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leg length differences

post #1 of 4
Thread Starter 

As I learned from biking, my right leg is slightly longer than the left leg (and the left foot is slightly longer than the right foot).


As a result on the bike, the saddle is set to my left leg, when using KOPS.


On the snowboarding side, as a regular, I have always noticed my right leg is a lot more bent (which the biking fit confirms)... any way to compensate for this?

post #2 of 4

Great question! I'm going to preface my remarks with a caveat. I'm only L2 certified for snowboarding and I haven't run into a person with this problem yet). This is testing my level of knowledge. I would not be surprised if some of the much smarter folks we have here offer some corrections.


For skiers (where lateral balance ski edge angles are much more critical), the standard thing we'd do for leg length difference is adjust via the boot. For riders who only deal with one board/set of edges and have easy means to adjust fore aft balance to compensate, I suspect most people with leg length differences could adjust simply by having the long leg bent slightly more in order to keep the hips and shoulder parallel to the board. But the first thing I recommend is to double check things like hips, shoulders and spine. Your body may already have made some adjustments that you aren't aware of. The next thing to check is pain. If your leg length difference is not causing any pain before you make adjustments, why make adjustments? If the answer to that question is "to increase performance", then we should take a look at what your issues/opportunities are. We should not be searching for leg length remedies unless we can tie them to a pain or performance reason. If leg length was the only difference, having a longer right leg would make a regular stanced rider overweight the nose of the board slightly. Your turn entries would be slightly easier and your turn exits would be slightly harder. The higher stance angles you have, the more you will notice the difference on toe side turns vs heel side turns. The easiest solution to this problem would be to slightly flex your back leg more to offset the leg length difference.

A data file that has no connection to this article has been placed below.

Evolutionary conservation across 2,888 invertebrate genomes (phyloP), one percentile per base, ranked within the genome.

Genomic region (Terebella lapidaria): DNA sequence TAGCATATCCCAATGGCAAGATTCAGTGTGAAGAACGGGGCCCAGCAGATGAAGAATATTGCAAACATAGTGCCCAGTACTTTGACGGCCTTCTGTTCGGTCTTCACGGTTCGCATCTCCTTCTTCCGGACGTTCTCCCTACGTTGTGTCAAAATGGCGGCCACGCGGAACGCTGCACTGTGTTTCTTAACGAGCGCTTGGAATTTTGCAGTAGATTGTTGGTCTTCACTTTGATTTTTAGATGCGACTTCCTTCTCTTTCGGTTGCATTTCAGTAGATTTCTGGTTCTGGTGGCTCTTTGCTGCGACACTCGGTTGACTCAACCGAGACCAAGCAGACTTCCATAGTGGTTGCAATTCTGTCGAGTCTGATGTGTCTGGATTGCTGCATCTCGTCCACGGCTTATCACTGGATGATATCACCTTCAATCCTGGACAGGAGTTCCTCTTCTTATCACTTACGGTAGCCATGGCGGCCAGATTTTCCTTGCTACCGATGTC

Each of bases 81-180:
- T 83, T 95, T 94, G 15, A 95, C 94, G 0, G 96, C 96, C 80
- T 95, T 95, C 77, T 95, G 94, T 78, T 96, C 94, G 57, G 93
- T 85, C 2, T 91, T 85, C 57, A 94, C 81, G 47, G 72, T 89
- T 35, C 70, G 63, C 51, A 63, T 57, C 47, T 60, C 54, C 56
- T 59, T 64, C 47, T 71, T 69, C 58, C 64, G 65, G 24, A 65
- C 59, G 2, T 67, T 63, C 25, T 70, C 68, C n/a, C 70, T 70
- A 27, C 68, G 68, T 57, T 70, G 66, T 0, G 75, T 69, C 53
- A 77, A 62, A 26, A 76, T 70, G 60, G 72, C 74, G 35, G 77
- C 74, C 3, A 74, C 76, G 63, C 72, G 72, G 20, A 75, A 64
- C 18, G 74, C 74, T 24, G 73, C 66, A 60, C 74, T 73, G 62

Assuming we have a reason for making some adjustments, and we decide not to tackle the leg length problem via the traditional modifications to the boot. There are some other options. You could get lucky and find a riser to fit under your front binding that exactly matches your leg length difference. Personally, I'd try out a binding system like Burton's "channel" product.  By setting the back foot slightly further back than a centered stance, you should be easily able to exactly offset the leg length difference.


In theory, having one foot longer than another would make a slight performance difference because of one foot's ability to get pressure closer to the edge of the board. In practice, the difference is too small to be significant. The only potential problem I see here is toe drag. If your long feet is wide enough relative to the board you are riding, you catch your toe or heel in the snow on high edge angle turns and lose your edge. The easy solutions to this problem are get a wider board or just increase your stance angle for the longer foot or both feet.
post #3 of 4
Thread Starter 

sent a email last night to burton, asking if they made shims....


ie, like on my road bike pedals, Speedplay does make shim for the leg discrepancy

post #4 of 4

I'm guessing you can put an Orthotic in a snowboard boot as well as a ski boot.

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